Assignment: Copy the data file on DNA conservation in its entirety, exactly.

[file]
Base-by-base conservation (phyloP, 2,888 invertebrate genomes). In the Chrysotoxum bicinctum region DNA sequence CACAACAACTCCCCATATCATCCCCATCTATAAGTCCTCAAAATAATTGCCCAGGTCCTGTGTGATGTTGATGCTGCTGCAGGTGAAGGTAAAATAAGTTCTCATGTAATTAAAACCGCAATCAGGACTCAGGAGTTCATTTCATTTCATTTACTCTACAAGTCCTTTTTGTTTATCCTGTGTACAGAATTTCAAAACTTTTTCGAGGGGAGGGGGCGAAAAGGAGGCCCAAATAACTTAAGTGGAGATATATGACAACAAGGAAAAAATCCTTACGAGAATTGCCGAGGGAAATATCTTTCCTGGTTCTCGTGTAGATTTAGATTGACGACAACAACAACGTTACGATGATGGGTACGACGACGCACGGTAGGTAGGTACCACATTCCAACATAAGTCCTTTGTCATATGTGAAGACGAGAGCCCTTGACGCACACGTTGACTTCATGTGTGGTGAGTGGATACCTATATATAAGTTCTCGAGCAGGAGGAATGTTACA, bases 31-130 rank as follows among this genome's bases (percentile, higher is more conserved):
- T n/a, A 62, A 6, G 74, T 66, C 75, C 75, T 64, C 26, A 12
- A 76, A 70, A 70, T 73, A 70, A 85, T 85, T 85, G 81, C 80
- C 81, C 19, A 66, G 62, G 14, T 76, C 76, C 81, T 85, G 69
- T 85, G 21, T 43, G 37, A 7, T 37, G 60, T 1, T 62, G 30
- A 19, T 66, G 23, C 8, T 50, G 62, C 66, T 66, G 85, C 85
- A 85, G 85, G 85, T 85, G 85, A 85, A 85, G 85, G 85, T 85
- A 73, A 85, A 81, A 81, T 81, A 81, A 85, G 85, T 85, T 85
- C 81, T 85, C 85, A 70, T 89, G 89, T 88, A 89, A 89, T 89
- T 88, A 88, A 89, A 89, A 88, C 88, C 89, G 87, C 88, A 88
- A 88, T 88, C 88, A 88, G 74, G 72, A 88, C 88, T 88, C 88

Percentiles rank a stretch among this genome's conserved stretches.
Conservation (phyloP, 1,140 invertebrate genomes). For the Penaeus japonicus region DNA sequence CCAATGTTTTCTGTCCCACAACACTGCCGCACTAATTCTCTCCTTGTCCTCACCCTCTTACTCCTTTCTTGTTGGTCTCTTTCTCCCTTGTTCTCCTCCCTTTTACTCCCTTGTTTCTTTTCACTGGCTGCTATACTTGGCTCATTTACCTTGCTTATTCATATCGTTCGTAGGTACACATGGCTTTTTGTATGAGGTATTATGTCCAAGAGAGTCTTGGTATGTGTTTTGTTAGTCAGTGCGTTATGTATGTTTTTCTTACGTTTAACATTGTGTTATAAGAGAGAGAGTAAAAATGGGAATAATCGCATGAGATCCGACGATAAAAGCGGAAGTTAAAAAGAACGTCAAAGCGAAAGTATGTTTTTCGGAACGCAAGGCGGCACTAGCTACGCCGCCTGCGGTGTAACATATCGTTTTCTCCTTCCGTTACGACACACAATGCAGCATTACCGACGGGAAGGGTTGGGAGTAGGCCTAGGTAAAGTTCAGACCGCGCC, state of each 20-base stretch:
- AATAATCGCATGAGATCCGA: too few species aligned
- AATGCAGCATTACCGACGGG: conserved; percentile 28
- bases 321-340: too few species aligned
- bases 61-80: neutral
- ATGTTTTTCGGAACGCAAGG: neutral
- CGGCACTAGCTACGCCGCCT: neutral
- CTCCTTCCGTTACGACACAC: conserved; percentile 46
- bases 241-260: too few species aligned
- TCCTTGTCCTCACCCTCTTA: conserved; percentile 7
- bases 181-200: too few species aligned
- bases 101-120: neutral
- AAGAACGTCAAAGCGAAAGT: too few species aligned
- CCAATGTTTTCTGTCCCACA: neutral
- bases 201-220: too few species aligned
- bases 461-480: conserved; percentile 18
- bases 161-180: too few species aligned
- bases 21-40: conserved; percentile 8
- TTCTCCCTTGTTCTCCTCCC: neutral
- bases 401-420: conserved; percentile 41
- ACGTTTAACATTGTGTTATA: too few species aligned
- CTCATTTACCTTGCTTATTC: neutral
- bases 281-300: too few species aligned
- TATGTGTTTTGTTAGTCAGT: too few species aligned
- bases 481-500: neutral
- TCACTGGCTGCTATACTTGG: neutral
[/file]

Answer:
Base-by-base conservation (phyloP, 2,888 invertebrate genomes). In the Chrysotoxum bicinctum region DNA sequence CACAACAACTCCCCATATCATCCCCATCTATAAGTCCTCAAAATAATTGCCCAGGTCCTGTGTGATGTTGATGCTGCTGCAGGTGAAGGTAAAATAAGTTCTCATGTAATTAAAACCGCAATCAGGACTCAGGAGTTCATTTCATTTCATTTACTCTACAAGTCCTTTTTGTTTATCCTGTGTACAGAATTTCAAAACTTTTTCGAGGGGAGGGGGCGAAAAGGAGGCCCAAATAACTTAAGTGGAGATATATGACAACAAGGAAAAAATCCTTACGAGAATTGCCGAGGGAAATATCTTTCCTGGTTCTCGTGTAGATTTAGATTGACGACAACAACAACGTTACGATGATGGGTACGACGACGCACGGTAGGTAGGTACCACATTCCAACATAAGTCCTTTGTCATATGTGAAGACGAGAGCCCTTGACGCACACGTTGACTTCATGTGTGGTGAGTGGATACCTATATATAAGTTCTCGAGCAGGAGGAATGTTACA, bases 31-130 rank as follows among this genome's bases (percentile, higher is more conserved):
- T n/a, A 62, A 6, G 74, T 66, C 75, C 75, T 64, C 26, A 12
- A 76, A 70, A 70, T 73, A 70, A 85, T 85, T 85, G 81, C 80
- C 81, C 19, A 66, G 62, G 14, T 76, C 76, C 81, T 85, G 69
- T 85, G 21, T 43, G 37, A 7, T 37, G 60, T 1, T 62, G 30
- A 19, T 66, G 23, C 8, T 50, G 62, C 66, T 66, G 85, C 85
- A 85, G 85, G 85, T 85, G 85, A 85, A 85, G 85, G 85, T 85
- A 73, A 85, A 81, A 81, T 81, A 81, A 85, G 85, T 85, T 85
- C 81, T 85, C 85, A 70, T 89, G 89, T 88, A 89, A 89, T 89
- T 88, A 88, A 89, A 89, A 88, C 88, C 89, G 87, C 88, A 88
- A 88, T 88, C 88, A 88, G 74, G 72, A 88, C 88, T 88, C 88

Percentiles rank a stretch among this genome's conserved stretches.
Conservation (phyloP, 1,140 invertebrate genomes). For the Penaeus japonicus region DNA sequence CCAATGTTTTCTGTCCCACAACACTGCCGCACTAATTCTCTCCTTGTCCTCACCCTCTTACTCCTTTCTTGTTGGTCTCTTTCTCCCTTGTTCTCCTCCCTTTTACTCCCTTGTTTCTTTTCACTGGCTGCTATACTTGGCTCATTTACCTTGCTTATTCATATCGTTCGTAGGTACACATGGCTTTTTGTATGAGGTATTATGTCCAAGAGAGTCTTGGTATGTGTTTTGTTAGTCAGTGCGTTATGTATGTTTTTCTTACGTTTAACATTGTGTTATAAGAGAGAGAGTAAAAATGGGAATAATCGCATGAGATCCGACGATAAAAGCGGAAGTTAAAAAGAACGTCAAAGCGAAAGTATGTTTTTCGGAACGCAAGGCGGCACTAGCTACGCCGCCTGCGGTGTAACATATCGTTTTCTCCTTCCGTTACGACACACAATGCAGCATTACCGACGGGAAGGGTTGGGAGTAGGCCTAGGTAAAGTTCAGACCGCGCC, state of each 20-base stretch:
- AATAATCGCATGAGATCCGA: too few species aligned
- AATGCAGCATTACCGACGGG: conserved; percentile 28
- bases 321-340: too few species aligned
- bases 61-80: neutral
- ATGTTTTTCGGAACGCAAGG: neutral
- CGGCACTAGCTACGCCGCCT: neutral
- CTCCTTCCGTTACGACACAC: conserved; percentile 46
- bases 241-260: too few species aligned
- TCCTTGTCCTCACCCTCTTA: conserved; percentile 7
- bases 181-200: too few species aligned
- bases 101-120: neutral
- AAGAACGTCAAAGCGAAAGT: too few species aligned
- CCAATGTTTTCTGTCCCACA: neutral
- bases 201-220: too few species aligned
- bases 461-480: conserved; percentile 18
- bases 161-180: too few species aligned
- bases 21-40: conserved; percentile 8
- TTCTCCCTTGTTCTCCTCCC: neutral
- bases 401-420: conserved; percentile 41
- ACGTTTAACATTGTGTTATA: too few species aligned
- CTCATTTACCTTGCTTATTC: neutral
- bases 281-300: too few species aligned
- TATGTGTTTTGTTAGTCAGT: too few species aligned
- bases 481-500: neutral
- TCACTGGCTGCTATACTTGG: neutral